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COAST GUARD: ‘Constant Threat’ From Illegal Migrants To Puerto Rico and U.S. Virgin Islands

SAN JUAN — The U.S. Coast Guard reported Monday there has been a sharp increase of interdictions from the previous year, as more migrants attempt to get to Puerto Rico and the U.S. Virgin Islands. 

Rear Adm. Peter Brown,, Coast Guard 7th District commander, said there is a “constant threat.”

During the last three days, Coast Guard crews have intercepted 66 migrants in 72 hours, mostly from the Dominican Republic, near Puerto Rico. 

The U.S. Coast Guard has intercepted 66 migrants in the last 72 hours during five separate busts in the waters near Puerto Rico.

Federal aircraft and vessels rounded up the migrants, who were primarily on boats from the Dominican Republic.

Three of them were riding with a Mexican migrant when they were caught roughly four nautical miles off Manatí, Puerto Rico. Investigators say the Mexican national has possible gang affiliations.

Since Oct. 1, more than 700 migrants have been stopped while attempting to enter Puerto Rico or the U.S. Virgin Islands illegally by water, according to federal officials.

“The U.S. Coast Guard has interdicted approximately 383 migrants attempting to illegally enter Puerto Rico or the U.S. Virgin Islands since Oct. 1, compared to 128 migrants interdicted during the same time period in the year prior,” the Coast Guard said in a statement. “This represents approximately a 200 percent increase of interdictions from the previous year for the Coast Guard.”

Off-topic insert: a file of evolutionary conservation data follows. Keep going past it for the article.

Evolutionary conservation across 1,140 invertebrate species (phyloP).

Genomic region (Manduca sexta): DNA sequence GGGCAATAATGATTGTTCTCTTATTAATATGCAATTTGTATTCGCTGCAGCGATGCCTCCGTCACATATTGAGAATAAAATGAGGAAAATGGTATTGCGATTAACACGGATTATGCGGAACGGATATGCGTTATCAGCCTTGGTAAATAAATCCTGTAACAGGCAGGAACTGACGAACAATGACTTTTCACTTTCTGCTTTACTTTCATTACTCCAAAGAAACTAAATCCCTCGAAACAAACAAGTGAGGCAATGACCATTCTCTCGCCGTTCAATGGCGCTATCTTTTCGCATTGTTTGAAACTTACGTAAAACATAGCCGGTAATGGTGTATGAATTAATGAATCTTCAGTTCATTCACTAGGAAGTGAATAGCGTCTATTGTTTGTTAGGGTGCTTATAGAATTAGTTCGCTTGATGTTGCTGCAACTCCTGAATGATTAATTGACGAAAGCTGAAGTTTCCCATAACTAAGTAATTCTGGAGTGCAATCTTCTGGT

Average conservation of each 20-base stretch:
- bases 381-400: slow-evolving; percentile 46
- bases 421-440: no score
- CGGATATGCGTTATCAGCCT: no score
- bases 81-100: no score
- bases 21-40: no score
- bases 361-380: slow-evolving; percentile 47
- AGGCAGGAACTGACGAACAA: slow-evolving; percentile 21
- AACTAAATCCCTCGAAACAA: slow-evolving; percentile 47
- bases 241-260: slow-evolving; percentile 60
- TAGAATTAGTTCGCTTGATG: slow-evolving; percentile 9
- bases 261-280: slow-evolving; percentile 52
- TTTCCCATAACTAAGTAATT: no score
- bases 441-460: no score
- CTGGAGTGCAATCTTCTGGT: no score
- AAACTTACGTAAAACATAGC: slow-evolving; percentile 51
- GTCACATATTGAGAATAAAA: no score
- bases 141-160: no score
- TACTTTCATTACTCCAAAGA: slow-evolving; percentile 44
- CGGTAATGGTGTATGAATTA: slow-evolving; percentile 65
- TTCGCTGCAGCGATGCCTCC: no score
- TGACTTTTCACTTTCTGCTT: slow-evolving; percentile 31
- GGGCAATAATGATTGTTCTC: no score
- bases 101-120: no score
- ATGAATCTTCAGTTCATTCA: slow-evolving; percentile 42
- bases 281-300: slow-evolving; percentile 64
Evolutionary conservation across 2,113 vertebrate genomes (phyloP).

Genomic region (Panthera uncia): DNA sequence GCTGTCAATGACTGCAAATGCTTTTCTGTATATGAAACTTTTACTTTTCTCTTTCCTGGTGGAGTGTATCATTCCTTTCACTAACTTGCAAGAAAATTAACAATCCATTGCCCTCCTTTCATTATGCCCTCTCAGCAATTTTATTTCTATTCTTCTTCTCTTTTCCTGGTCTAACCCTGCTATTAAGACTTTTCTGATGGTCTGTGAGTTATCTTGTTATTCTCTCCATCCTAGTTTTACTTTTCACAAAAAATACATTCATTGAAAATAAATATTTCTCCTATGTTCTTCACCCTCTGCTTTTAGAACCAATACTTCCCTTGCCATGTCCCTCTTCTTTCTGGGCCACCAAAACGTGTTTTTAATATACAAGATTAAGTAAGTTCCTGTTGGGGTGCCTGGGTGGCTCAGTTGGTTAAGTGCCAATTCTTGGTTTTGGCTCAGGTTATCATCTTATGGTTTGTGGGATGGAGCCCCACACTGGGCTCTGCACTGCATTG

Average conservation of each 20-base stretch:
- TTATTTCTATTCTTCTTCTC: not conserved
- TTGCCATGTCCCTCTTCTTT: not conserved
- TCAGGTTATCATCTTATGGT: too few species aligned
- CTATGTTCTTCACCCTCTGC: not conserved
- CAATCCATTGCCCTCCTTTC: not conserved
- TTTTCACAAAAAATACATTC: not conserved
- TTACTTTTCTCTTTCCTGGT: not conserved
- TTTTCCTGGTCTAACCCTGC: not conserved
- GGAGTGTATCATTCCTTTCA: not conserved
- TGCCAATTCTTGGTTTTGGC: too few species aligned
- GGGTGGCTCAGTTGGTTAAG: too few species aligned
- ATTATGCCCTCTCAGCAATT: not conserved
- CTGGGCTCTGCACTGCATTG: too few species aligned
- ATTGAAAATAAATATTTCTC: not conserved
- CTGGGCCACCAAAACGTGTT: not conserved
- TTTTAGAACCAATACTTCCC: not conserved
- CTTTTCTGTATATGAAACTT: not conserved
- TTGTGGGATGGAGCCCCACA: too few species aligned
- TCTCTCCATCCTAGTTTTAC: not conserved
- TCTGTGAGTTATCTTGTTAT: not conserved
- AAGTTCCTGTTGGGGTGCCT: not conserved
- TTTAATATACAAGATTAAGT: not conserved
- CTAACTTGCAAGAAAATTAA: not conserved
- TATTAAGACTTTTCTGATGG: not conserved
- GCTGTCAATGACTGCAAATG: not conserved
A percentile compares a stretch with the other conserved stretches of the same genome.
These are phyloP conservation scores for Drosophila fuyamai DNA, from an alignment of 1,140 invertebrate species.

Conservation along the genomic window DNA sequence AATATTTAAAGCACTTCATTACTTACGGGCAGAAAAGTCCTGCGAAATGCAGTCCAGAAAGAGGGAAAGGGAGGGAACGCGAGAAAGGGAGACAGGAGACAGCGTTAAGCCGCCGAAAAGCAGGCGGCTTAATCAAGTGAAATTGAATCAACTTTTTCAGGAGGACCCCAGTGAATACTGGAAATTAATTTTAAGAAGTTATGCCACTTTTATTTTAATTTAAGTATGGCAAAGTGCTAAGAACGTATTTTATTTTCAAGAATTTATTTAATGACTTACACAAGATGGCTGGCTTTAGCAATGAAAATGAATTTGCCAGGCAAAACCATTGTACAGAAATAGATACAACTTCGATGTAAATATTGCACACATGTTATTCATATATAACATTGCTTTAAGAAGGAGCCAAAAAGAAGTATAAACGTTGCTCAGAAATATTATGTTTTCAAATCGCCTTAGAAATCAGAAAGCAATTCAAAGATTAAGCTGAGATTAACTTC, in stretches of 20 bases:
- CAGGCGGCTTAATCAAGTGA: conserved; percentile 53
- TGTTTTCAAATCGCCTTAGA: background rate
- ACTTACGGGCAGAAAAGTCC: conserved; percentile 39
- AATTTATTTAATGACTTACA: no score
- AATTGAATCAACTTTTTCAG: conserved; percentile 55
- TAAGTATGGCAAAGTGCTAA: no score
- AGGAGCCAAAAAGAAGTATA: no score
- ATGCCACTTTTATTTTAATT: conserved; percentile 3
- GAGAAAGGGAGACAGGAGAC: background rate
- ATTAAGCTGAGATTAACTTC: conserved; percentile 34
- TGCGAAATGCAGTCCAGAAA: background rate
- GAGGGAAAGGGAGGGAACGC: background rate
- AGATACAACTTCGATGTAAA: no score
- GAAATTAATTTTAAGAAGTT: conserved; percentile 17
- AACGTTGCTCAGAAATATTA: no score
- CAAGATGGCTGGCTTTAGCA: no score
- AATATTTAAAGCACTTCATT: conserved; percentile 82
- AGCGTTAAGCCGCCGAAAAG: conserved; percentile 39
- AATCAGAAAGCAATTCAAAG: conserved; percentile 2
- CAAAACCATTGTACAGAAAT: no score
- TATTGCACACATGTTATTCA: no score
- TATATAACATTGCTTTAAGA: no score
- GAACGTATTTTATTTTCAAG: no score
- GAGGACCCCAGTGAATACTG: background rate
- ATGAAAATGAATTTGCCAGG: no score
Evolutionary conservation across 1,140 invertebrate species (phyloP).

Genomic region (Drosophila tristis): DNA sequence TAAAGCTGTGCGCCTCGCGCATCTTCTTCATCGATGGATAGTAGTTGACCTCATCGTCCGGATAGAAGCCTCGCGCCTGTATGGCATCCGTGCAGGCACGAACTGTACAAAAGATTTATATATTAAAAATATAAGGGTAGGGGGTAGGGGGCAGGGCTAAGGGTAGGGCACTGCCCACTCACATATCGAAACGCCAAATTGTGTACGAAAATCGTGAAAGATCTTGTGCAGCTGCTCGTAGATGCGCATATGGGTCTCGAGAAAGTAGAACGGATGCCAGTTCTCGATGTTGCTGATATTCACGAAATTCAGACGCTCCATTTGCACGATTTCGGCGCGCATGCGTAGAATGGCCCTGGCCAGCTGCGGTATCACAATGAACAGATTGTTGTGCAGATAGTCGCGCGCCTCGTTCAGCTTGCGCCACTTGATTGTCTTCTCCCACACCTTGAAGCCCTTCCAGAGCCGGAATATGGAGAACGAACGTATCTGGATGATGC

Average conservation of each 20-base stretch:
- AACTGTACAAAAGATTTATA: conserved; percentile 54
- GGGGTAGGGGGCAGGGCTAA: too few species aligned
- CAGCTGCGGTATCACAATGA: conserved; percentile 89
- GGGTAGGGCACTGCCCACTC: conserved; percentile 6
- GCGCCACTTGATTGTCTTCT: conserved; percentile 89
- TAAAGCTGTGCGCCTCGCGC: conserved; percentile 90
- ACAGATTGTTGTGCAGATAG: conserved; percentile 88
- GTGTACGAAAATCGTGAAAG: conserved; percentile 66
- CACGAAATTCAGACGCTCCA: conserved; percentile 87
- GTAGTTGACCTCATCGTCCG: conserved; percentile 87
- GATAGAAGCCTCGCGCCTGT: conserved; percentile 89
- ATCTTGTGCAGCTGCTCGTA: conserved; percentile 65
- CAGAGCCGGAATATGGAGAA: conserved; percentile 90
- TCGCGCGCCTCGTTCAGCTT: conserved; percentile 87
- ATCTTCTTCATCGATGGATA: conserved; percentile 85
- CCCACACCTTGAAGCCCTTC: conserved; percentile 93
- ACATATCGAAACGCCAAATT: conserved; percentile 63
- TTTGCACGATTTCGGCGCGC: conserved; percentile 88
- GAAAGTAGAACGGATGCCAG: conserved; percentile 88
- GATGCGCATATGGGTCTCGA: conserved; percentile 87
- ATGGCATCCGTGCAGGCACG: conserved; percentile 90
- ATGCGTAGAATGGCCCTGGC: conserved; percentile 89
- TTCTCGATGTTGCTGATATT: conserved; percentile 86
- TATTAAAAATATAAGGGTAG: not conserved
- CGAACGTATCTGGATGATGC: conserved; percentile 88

The Coast Guard has seized more than 15,300 pounds of illegal drugs bound for Puerto Rico or the Virgin Islands since Oct. 1.

“These recent migrant and drug interdiction cases, though smaller than what we see at our land borders, are a reminder of the constant threat toward the American citizens of Puerto Rico and the Virgin Islands,” Brown said.

When migrants are taken into custody, federal authorities say they are given food and water, along with basic medical care. Afterward, they may be sent back to their countries or places of departure. 

If they have criminal histories with possible connections to smuggling operations, they are turned over to law enforcement for federal prosecution.

According to the Coast Guard, the crews are also intercepting smugglers who are trafficking drugs, including cocaine and fentanyl.

On Facebook, the comments online to the V.I. Free Press’ social media platform was fast and furious.

“Good Lord out islands cant take any more people we are filled up to the rim with illegals,” Kenneth Moolenaar said.

Another reader echoed Moolenaar’s sentiments.

“Maybe we can build a wall,” Stone Benjamin said from St. Thomas.

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The Author

John McCarthy

John McCarthy

John McCarthy has been reporting on the U.S. Virgin Islands and the Caribbean region since 1989. John's articles have appeared in the BVI Beacon, St. Croix Avis, San Juan Star and Virgin Islands Daily News. He is originally from Detroit, Michigan.

1 Comment

  1. gary pokorny
    January 15, 2019 at 10:11 AM — Reply

    Interesting read. First thing I thought was all the drugs stopped from coming in – captured by air and sea. If there was a land-based “wall” involved no doubt there would be protesters. I guess it is okay to enforce the border but not just with a wall…… I can hear it now, “Mr. President….tear down that wall”

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